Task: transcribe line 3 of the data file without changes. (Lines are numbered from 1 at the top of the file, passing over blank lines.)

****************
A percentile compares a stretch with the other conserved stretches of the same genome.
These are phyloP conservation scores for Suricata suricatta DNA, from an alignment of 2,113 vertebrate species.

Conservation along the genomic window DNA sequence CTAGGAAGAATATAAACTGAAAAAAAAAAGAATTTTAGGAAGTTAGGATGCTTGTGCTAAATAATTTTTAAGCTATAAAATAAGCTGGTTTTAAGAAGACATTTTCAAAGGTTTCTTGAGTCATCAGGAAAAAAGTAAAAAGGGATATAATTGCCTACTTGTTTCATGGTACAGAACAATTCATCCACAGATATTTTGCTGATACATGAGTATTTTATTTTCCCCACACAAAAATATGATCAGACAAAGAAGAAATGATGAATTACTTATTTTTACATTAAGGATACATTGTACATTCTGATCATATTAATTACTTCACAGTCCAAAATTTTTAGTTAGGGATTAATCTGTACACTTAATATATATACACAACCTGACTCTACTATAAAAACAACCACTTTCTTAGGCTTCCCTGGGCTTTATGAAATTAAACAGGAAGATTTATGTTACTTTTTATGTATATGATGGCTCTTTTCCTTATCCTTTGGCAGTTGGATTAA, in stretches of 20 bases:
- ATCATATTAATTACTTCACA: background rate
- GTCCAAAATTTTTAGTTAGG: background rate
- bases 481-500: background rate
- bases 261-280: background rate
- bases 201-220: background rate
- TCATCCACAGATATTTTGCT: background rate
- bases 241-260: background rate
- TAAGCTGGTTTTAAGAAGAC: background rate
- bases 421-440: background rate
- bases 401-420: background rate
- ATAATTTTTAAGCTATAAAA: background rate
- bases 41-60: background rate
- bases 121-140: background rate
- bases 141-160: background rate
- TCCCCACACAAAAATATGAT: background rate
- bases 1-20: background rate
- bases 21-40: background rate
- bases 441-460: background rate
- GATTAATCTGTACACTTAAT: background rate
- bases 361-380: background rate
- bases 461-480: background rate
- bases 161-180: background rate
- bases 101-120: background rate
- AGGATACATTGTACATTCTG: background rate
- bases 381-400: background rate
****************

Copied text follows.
Conservation along the genomic window DNA sequence CTAGGAAGAATATAAACTGAAAAAAAAAAGAATTTTAGGAAGTTAGGATGCTTGTGCTAAATAATTTTTAAGCTATAAAATAAGCTGGTTTTAAGAAGACATTTTCAAAGGTTTCTTGAGTCATCAGGAAAAAAGTAAAAAGGGATATAATTGCCTACTTGTTTCATGGTACAGAACAATTCATCCACAGATATTTTGCTGATACATGAGTATTTTATTTTCCCCACACAAAAATATGATCAGACAAAGAAGAAATGATGAATTACTTATTTTTACATTAAGGATACATTGTACATTCTGATCATATTAATTACTTCACAGTCCAAAATTTTTAGTTAGGGATTAATCTGTACACTTAATATATATACACAACCTGACTCTACTATAAAAACAACCACTTTCTTAGGCTTCCCTGGGCTTTATGAAATTAAACAGGAAGATTTATGTTACTTTTTATGTATATGATGGCTCTTTTCCTTATCCTTTGGCAGTTGGATTAA, in stretches of 20 bases: